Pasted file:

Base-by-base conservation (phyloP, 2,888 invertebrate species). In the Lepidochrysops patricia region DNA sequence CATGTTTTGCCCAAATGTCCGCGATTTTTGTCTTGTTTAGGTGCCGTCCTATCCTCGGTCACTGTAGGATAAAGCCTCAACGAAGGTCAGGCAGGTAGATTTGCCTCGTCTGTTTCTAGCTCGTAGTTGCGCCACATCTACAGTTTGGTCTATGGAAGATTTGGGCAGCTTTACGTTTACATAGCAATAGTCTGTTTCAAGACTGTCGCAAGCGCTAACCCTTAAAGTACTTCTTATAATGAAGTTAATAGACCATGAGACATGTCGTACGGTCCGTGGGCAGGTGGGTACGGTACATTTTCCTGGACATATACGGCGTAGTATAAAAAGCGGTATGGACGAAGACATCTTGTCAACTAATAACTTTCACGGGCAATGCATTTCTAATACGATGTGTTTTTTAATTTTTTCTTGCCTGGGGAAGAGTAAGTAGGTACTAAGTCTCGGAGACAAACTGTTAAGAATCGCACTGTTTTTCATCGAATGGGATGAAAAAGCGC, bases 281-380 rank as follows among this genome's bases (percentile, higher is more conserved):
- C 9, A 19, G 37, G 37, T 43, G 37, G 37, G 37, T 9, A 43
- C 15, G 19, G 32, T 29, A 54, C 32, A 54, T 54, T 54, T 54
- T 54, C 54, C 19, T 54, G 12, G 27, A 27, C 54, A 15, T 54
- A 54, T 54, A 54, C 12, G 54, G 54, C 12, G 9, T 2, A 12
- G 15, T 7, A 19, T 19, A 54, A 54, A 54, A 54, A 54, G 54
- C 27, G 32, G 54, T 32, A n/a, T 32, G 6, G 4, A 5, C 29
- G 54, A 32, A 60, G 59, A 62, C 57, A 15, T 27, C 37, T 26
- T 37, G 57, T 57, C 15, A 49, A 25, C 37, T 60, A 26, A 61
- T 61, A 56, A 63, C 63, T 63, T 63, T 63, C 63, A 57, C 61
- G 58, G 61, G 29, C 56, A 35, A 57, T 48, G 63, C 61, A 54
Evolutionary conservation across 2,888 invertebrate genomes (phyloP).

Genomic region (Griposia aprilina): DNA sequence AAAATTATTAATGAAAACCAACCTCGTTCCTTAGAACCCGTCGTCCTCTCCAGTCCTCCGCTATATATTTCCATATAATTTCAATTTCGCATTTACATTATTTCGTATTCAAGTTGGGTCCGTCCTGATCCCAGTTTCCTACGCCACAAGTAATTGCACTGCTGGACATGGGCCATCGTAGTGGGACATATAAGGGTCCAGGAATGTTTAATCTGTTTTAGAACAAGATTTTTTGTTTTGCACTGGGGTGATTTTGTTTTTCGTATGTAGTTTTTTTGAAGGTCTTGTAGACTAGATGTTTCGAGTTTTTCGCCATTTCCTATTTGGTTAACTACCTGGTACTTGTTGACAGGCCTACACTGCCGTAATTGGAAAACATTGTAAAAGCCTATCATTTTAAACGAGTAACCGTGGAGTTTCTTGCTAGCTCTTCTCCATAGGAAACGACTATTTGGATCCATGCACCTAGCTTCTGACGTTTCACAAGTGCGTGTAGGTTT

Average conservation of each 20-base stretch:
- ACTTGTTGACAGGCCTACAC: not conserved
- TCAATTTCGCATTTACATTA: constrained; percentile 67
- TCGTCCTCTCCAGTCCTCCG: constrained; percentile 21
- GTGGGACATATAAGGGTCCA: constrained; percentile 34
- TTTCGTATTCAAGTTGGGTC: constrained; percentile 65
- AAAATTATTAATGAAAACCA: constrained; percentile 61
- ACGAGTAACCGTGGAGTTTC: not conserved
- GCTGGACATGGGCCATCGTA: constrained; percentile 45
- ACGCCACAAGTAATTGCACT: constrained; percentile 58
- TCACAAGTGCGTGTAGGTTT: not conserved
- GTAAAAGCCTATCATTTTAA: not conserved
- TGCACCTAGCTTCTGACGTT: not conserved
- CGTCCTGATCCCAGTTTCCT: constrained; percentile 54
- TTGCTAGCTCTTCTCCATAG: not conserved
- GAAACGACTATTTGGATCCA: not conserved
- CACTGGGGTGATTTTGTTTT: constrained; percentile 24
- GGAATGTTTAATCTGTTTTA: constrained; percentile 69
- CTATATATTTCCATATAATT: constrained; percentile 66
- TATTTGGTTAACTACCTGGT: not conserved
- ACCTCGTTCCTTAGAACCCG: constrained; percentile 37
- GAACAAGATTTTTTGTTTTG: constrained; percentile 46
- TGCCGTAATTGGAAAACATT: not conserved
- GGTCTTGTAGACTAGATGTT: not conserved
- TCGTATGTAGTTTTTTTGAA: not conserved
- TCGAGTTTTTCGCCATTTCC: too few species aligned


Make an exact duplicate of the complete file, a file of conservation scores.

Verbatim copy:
Base-by-base conservation (phyloP, 2,888 invertebrate species). In the Lepidochrysops patricia region DNA sequence CATGTTTTGCCCAAATGTCCGCGATTTTTGTCTTGTTTAGGTGCCGTCCTATCCTCGGTCACTGTAGGATAAAGCCTCAACGAAGGTCAGGCAGGTAGATTTGCCTCGTCTGTTTCTAGCTCGTAGTTGCGCCACATCTACAGTTTGGTCTATGGAAGATTTGGGCAGCTTTACGTTTACATAGCAATAGTCTGTTTCAAGACTGTCGCAAGCGCTAACCCTTAAAGTACTTCTTATAATGAAGTTAATAGACCATGAGACATGTCGTACGGTCCGTGGGCAGGTGGGTACGGTACATTTTCCTGGACATATACGGCGTAGTATAAAAAGCGGTATGGACGAAGACATCTTGTCAACTAATAACTTTCACGGGCAATGCATTTCTAATACGATGTGTTTTTTAATTTTTTCTTGCCTGGGGAAGAGTAAGTAGGTACTAAGTCTCGGAGACAAACTGTTAAGAATCGCACTGTTTTTCATCGAATGGGATGAAAAAGCGC, bases 281-380 rank as follows among this genome's bases (percentile, higher is more conserved):
- C 9, A 19, G 37, G 37, T 43, G 37, G 37, G 37, T 9, A 43
- C 15, G 19, G 32, T 29, A 54, C 32, A 54, T 54, T 54, T 54
- T 54, C 54, C 19, T 54, G 12, G 27, A 27, C 54, A 15, T 54
- A 54, T 54, A 54, C 12, G 54, G 54, C 12, G 9, T 2, A 12
- G 15, T 7, A 19, T 19, A 54, A 54, A 54, A 54, A 54, G 54
- C 27, G 32, G 54, T 32, A n/a, T 32, G 6, G 4, A 5, C 29
- G 54, A 32, A 60, G 59, A 62, C 57, A 15, T 27, C 37, T 26
- T 37, G 57, T 57, C 15, A 49, A 25, C 37, T 60, A 26, A 61
- T 61, A 56, A 63, C 63, T 63, T 63, T 63, C 63, A 57, C 61
- G 58, G 61, G 29, C 56, A 35, A 57, T 48, G 63, C 61, A 54
Evolutionary conservation across 2,888 invertebrate genomes (phyloP).

Genomic region (Griposia aprilina): DNA sequence AAAATTATTAATGAAAACCAACCTCGTTCCTTAGAACCCGTCGTCCTCTCCAGTCCTCCGCTATATATTTCCATATAATTTCAATTTCGCATTTACATTATTTCGTATTCAAGTTGGGTCCGTCCTGATCCCAGTTTCCTACGCCACAAGTAATTGCACTGCTGGACATGGGCCATCGTAGTGGGACATATAAGGGTCCAGGAATGTTTAATCTGTTTTAGAACAAGATTTTTTGTTTTGCACTGGGGTGATTTTGTTTTTCGTATGTAGTTTTTTTGAAGGTCTTGTAGACTAGATGTTTCGAGTTTTTCGCCATTTCCTATTTGGTTAACTACCTGGTACTTGTTGACAGGCCTACACTGCCGTAATTGGAAAACATTGTAAAAGCCTATCATTTTAAACGAGTAACCGTGGAGTTTCTTGCTAGCTCTTCTCCATAGGAAACGACTATTTGGATCCATGCACCTAGCTTCTGACGTTTCACAAGTGCGTGTAGGTTT

Average conservation of each 20-base stretch:
- ACTTGTTGACAGGCCTACAC: not conserved
- TCAATTTCGCATTTACATTA: constrained; percentile 67
- TCGTCCTCTCCAGTCCTCCG: constrained; percentile 21
- GTGGGACATATAAGGGTCCA: constrained; percentile 34
- TTTCGTATTCAAGTTGGGTC: constrained; percentile 65
- AAAATTATTAATGAAAACCA: constrained; percentile 61
- ACGAGTAACCGTGGAGTTTC: not conserved
- GCTGGACATGGGCCATCGTA: constrained; percentile 45
- ACGCCACAAGTAATTGCACT: constrained; percentile 58
- TCACAAGTGCGTGTAGGTTT: not conserved
- GTAAAAGCCTATCATTTTAA: not conserved
- TGCACCTAGCTTCTGACGTT: not conserved
- CGTCCTGATCCCAGTTTCCT: constrained; percentile 54
- TTGCTAGCTCTTCTCCATAG: not conserved
- GAAACGACTATTTGGATCCA: not conserved
- CACTGGGGTGATTTTGTTTT: constrained; percentile 24
- GGAATGTTTAATCTGTTTTA: constrained; percentile 69
- CTATATATTTCCATATAATT: constrained; percentile 66
- TATTTGGTTAACTACCTGGT: not conserved
- ACCTCGTTCCTTAGAACCCG: constrained; percentile 37
- GAACAAGATTTTTTGTTTTG: constrained; percentile 46
- TGCCGTAATTGGAAAACATT: not conserved
- GGTCTTGTAGACTAGATGTT: not conserved
- TCGTATGTAGTTTTTTTGAA: not conserved
- TCGAGTTTTTCGCCATTTCC: too few species aligned